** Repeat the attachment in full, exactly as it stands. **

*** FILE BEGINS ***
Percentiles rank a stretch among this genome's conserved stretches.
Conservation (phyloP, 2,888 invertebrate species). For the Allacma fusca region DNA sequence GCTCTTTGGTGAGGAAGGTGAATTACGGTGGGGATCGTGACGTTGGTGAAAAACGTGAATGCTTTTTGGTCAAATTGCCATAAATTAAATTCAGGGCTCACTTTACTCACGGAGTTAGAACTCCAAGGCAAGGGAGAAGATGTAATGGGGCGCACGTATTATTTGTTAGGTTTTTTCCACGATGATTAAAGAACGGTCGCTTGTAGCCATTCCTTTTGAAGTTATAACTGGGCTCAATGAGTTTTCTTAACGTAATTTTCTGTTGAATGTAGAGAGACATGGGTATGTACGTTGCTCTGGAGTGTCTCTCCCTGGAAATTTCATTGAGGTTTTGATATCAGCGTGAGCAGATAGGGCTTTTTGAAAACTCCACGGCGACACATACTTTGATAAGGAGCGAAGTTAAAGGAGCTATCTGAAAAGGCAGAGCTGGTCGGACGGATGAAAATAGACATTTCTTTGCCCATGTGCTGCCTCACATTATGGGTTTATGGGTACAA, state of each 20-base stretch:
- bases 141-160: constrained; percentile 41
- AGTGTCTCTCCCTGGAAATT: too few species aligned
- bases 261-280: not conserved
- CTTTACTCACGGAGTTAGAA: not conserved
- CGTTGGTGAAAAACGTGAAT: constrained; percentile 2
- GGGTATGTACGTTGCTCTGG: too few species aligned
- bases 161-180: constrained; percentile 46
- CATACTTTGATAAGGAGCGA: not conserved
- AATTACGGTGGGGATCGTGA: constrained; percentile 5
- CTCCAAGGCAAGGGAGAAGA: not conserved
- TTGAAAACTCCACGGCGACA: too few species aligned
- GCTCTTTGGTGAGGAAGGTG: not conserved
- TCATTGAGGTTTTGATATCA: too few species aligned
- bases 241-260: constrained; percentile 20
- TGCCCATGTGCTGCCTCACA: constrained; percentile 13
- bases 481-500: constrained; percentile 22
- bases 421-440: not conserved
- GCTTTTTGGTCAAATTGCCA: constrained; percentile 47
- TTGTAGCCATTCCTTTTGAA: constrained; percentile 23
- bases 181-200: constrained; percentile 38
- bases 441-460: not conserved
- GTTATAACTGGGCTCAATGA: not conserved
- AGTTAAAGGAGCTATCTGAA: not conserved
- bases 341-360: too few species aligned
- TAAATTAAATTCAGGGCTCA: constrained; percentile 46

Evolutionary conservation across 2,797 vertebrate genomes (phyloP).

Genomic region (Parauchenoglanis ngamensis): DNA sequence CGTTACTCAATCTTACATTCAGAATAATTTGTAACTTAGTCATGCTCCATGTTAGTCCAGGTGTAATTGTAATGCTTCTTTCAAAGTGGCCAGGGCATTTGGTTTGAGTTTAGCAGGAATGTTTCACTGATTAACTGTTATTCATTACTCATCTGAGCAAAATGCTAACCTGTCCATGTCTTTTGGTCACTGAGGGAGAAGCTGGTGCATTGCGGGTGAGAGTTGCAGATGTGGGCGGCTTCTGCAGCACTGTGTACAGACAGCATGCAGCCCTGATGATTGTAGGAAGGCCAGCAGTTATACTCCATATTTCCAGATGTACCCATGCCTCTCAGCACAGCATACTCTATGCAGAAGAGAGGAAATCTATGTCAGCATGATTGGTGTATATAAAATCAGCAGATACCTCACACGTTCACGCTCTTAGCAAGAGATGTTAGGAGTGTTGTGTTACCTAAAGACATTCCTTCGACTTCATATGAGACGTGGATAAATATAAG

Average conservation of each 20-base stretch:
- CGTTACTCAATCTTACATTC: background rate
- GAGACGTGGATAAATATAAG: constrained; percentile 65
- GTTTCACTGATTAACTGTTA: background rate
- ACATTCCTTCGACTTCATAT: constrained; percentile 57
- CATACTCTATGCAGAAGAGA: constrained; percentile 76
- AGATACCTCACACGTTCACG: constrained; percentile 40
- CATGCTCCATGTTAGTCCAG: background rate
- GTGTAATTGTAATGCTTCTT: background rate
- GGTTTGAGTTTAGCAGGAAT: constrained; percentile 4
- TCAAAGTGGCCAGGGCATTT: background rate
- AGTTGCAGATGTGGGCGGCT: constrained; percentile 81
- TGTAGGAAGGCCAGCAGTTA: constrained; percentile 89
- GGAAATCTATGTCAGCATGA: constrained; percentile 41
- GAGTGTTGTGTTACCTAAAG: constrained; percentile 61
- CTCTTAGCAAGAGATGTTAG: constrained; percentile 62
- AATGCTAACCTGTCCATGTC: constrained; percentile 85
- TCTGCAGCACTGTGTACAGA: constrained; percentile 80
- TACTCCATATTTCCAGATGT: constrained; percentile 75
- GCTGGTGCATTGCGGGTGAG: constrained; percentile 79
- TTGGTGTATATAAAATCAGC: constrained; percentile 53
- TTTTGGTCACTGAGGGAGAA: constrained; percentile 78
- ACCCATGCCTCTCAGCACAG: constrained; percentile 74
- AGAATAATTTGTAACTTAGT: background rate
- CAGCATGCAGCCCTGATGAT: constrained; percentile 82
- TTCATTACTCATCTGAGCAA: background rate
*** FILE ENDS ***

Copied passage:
Percentiles rank a stretch among this genome's conserved stretches.
Conservation (phyloP, 2,888 invertebrate species). For the Allacma fusca region DNA sequence GCTCTTTGGTGAGGAAGGTGAATTACGGTGGGGATCGTGACGTTGGTGAAAAACGTGAATGCTTTTTGGTCAAATTGCCATAAATTAAATTCAGGGCTCACTTTACTCACGGAGTTAGAACTCCAAGGCAAGGGAGAAGATGTAATGGGGCGCACGTATTATTTGTTAGGTTTTTTCCACGATGATTAAAGAACGGTCGCTTGTAGCCATTCCTTTTGAAGTTATAACTGGGCTCAATGAGTTTTCTTAACGTAATTTTCTGTTGAATGTAGAGAGACATGGGTATGTACGTTGCTCTGGAGTGTCTCTCCCTGGAAATTTCATTGAGGTTTTGATATCAGCGTGAGCAGATAGGGCTTTTTGAAAACTCCACGGCGACACATACTTTGATAAGGAGCGAAGTTAAAGGAGCTATCTGAAAAGGCAGAGCTGGTCGGACGGATGAAAATAGACATTTCTTTGCCCATGTGCTGCCTCACATTATGGGTTTATGGGTACAA, state of each 20-base stretch:
- bases 141-160: constrained; percentile 41
- AGTGTCTCTCCCTGGAAATT: too few species aligned
- bases 261-280: not conserved
- CTTTACTCACGGAGTTAGAA: not conserved
- CGTTGGTGAAAAACGTGAAT: constrained; percentile 2
- GGGTATGTACGTTGCTCTGG: too few species aligned
- bases 161-180: constrained; percentile 46
- CATACTTTGATAAGGAGCGA: not conserved
- AATTACGGTGGGGATCGTGA: constrained; percentile 5
- CTCCAAGGCAAGGGAGAAGA: not conserved
- TTGAAAACTCCACGGCGACA: too few species aligned
- GCTCTTTGGTGAGGAAGGTG: not conserved
- TCATTGAGGTTTTGATATCA: too few species aligned
- bases 241-260: constrained; percentile 20
- TGCCCATGTGCTGCCTCACA: constrained; percentile 13
- bases 481-500: constrained; percentile 22
- bases 421-440: not conserved
- GCTTTTTGGTCAAATTGCCA: constrained; percentile 47
- TTGTAGCCATTCCTTTTGAA: constrained; percentile 23
- bases 181-200: constrained; percentile 38
- bases 441-460: not conserved
- GTTATAACTGGGCTCAATGA: not conserved
- AGTTAAAGGAGCTATCTGAA: not conserved
- bases 341-360: too few species aligned
- TAAATTAAATTCAGGGCTCA: constrained; percentile 46

Evolutionary conservation across 2,797 vertebrate genomes (phyloP).

Genomic region (Parauchenoglanis ngamensis): DNA sequence CGTTACTCAATCTTACATTCAGAATAATTTGTAACTTAGTCATGCTCCATGTTAGTCCAGGTGTAATTGTAATGCTTCTTTCAAAGTGGCCAGGGCATTTGGTTTGAGTTTAGCAGGAATGTTTCACTGATTAACTGTTATTCATTACTCATCTGAGCAAAATGCTAACCTGTCCATGTCTTTTGGTCACTGAGGGAGAAGCTGGTGCATTGCGGGTGAGAGTTGCAGATGTGGGCGGCTTCTGCAGCACTGTGTACAGACAGCATGCAGCCCTGATGATTGTAGGAAGGCCAGCAGTTATACTCCATATTTCCAGATGTACCCATGCCTCTCAGCACAGCATACTCTATGCAGAAGAGAGGAAATCTATGTCAGCATGATTGGTGTATATAAAATCAGCAGATACCTCACACGTTCACGCTCTTAGCAAGAGATGTTAGGAGTGTTGTGTTACCTAAAGACATTCCTTCGACTTCATATGAGACGTGGATAAATATAAG

Average conservation of each 20-base stretch:
- CGTTACTCAATCTTACATTC: background rate
- GAGACGTGGATAAATATAAG: constrained; percentile 65
- GTTTCACTGATTAACTGTTA: background rate
- ACATTCCTTCGACTTCATAT: constrained; percentile 57
- CATACTCTATGCAGAAGAGA: constrained; percentile 76
- AGATACCTCACACGTTCACG: constrained; percentile 40
- CATGCTCCATGTTAGTCCAG: background rate
- GTGTAATTGTAATGCTTCTT: background rate
- GGTTTGAGTTTAGCAGGAAT: constrained; percentile 4
- TCAAAGTGGCCAGGGCATTT: background rate
- AGTTGCAGATGTGGGCGGCT: constrained; percentile 81
- TGTAGGAAGGCCAGCAGTTA: constrained; percentile 89
- GGAAATCTATGTCAGCATGA: constrained; percentile 41
- GAGTGTTGTGTTACCTAAAG: constrained; percentile 61
- CTCTTAGCAAGAGATGTTAG: constrained; percentile 62
- AATGCTAACCTGTCCATGTC: constrained; percentile 85
- TCTGCAGCACTGTGTACAGA: constrained; percentile 80
- TACTCCATATTTCCAGATGT: constrained; percentile 75
- GCTGGTGCATTGCGGGTGAG: constrained; percentile 79
- TTGGTGTATATAAAATCAGC: constrained; percentile 53
- TTTTGGTCACTGAGGGAGAA: constrained; percentile 78
- ACCCATGCCTCTCAGCACAG: constrained; percentile 74
- AGAATAATTTGTAACTTAGT: background rate
- CAGCATGCAGCCCTGATGAT: constrained; percentile 82
- TTCATTACTCATCTGAGCAA: background rate